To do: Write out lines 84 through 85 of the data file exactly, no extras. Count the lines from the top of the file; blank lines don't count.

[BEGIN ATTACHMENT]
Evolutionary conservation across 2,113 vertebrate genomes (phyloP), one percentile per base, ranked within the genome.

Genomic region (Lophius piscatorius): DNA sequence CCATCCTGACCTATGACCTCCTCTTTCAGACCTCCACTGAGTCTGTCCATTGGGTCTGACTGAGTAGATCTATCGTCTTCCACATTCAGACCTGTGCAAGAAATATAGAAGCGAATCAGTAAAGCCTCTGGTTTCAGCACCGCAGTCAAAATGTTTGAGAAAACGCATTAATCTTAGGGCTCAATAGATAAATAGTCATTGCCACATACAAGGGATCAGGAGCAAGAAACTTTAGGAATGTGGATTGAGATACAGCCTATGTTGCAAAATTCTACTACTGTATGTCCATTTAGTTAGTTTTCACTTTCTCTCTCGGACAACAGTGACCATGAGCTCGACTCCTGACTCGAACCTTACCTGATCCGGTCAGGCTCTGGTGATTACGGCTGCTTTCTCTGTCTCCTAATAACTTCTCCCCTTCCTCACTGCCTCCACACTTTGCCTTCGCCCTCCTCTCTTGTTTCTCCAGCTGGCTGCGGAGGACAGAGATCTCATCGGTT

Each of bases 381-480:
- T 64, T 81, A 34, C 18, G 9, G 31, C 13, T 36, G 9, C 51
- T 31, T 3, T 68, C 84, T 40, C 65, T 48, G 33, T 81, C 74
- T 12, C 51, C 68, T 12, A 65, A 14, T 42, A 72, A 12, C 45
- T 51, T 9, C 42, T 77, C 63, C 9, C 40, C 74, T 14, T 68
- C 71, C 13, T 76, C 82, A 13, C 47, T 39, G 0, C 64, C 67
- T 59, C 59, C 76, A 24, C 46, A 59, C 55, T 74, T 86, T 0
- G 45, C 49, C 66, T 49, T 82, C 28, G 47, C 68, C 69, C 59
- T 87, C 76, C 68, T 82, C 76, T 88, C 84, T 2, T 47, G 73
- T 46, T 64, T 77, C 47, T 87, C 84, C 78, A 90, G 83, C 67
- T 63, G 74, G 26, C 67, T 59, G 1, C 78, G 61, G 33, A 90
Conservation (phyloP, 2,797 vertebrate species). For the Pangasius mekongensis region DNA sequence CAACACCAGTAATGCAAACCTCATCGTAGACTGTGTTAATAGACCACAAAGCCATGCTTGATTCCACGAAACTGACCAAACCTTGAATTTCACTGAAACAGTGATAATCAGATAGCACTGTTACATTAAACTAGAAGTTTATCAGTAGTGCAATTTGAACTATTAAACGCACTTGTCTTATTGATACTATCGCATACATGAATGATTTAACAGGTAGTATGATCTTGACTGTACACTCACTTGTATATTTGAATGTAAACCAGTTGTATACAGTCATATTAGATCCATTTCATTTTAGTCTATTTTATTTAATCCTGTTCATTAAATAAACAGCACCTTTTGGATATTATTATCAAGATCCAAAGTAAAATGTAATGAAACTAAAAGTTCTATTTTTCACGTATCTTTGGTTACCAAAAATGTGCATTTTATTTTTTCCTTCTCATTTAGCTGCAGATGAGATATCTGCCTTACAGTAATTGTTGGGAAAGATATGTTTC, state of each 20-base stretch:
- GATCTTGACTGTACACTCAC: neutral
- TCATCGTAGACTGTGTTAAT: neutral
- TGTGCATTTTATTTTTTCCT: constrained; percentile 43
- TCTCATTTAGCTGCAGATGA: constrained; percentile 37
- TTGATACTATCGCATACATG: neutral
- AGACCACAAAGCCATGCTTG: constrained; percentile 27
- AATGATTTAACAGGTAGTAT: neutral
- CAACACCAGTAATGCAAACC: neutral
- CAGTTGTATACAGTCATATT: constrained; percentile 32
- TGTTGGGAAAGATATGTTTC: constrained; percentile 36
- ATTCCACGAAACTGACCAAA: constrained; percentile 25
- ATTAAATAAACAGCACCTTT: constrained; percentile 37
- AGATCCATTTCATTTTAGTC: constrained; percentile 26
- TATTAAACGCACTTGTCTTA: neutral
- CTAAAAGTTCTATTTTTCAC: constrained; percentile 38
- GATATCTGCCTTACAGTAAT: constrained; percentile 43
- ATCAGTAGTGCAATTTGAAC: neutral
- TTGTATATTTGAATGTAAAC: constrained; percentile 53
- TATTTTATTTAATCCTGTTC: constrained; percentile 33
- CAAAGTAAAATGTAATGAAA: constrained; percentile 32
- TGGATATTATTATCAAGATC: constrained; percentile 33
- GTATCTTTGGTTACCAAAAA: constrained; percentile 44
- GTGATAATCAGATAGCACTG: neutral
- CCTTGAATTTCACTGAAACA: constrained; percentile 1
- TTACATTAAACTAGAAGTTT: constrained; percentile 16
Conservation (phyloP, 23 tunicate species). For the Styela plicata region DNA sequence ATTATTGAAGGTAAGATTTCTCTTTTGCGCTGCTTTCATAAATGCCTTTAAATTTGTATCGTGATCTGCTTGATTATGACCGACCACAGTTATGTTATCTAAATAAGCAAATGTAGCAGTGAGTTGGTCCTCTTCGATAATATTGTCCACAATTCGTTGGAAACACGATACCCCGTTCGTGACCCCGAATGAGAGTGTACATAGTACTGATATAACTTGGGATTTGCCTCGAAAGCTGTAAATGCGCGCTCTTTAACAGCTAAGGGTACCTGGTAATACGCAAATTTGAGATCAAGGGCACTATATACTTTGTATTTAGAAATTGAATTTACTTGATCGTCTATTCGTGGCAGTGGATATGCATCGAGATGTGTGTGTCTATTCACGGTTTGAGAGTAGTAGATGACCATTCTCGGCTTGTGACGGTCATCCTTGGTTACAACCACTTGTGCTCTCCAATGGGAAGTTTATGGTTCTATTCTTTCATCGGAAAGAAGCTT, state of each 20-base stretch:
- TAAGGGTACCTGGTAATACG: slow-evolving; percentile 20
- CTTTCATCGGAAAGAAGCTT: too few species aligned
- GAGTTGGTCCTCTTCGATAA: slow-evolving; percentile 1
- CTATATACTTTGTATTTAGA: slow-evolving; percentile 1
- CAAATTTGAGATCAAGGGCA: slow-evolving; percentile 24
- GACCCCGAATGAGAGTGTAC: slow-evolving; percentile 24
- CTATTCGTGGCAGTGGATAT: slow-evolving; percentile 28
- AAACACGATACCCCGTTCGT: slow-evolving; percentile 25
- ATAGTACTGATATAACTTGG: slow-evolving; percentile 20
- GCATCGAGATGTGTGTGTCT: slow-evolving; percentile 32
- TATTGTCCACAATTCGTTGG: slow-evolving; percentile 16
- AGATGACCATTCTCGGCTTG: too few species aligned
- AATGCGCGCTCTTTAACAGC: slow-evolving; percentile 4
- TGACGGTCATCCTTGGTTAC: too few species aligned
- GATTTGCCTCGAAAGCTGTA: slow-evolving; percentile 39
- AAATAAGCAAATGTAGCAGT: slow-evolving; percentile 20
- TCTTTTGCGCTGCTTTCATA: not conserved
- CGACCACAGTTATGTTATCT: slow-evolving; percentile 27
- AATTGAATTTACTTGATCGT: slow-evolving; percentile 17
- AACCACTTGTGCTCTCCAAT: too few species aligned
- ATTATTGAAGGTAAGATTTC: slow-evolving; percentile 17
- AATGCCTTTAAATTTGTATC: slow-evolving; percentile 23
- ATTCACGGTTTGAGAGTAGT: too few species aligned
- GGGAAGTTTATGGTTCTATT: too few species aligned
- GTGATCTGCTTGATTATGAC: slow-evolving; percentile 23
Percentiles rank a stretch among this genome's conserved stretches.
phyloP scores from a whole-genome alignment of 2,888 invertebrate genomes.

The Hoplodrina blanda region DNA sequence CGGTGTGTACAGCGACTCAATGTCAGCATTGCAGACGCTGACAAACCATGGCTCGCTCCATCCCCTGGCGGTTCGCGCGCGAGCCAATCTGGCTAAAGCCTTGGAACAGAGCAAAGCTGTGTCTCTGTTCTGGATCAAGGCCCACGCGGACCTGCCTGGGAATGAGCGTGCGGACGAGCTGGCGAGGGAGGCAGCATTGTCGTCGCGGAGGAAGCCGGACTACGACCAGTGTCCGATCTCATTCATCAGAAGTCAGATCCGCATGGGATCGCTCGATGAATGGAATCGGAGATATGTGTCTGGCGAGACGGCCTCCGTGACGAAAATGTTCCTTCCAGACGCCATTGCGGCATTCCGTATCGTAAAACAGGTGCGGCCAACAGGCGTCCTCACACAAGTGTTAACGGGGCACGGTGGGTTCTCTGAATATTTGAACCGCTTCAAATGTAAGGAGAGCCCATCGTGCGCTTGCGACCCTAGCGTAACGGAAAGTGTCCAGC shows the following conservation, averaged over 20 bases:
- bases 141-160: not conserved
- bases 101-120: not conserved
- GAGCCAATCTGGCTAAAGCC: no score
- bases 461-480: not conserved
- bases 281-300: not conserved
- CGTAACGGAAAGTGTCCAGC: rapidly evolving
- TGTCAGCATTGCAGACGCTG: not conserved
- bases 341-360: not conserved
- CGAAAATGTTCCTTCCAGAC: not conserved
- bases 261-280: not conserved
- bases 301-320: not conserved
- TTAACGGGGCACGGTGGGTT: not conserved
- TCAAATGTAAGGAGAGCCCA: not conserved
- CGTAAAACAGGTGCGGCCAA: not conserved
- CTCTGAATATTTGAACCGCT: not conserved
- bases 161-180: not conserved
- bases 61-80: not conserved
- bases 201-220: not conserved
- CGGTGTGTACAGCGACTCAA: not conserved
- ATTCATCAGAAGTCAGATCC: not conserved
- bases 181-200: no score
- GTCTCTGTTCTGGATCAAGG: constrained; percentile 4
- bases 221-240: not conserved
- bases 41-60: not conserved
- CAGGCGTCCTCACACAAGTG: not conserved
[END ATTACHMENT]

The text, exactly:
- bases 161-180: not conserved
- bases 61-80: not conserved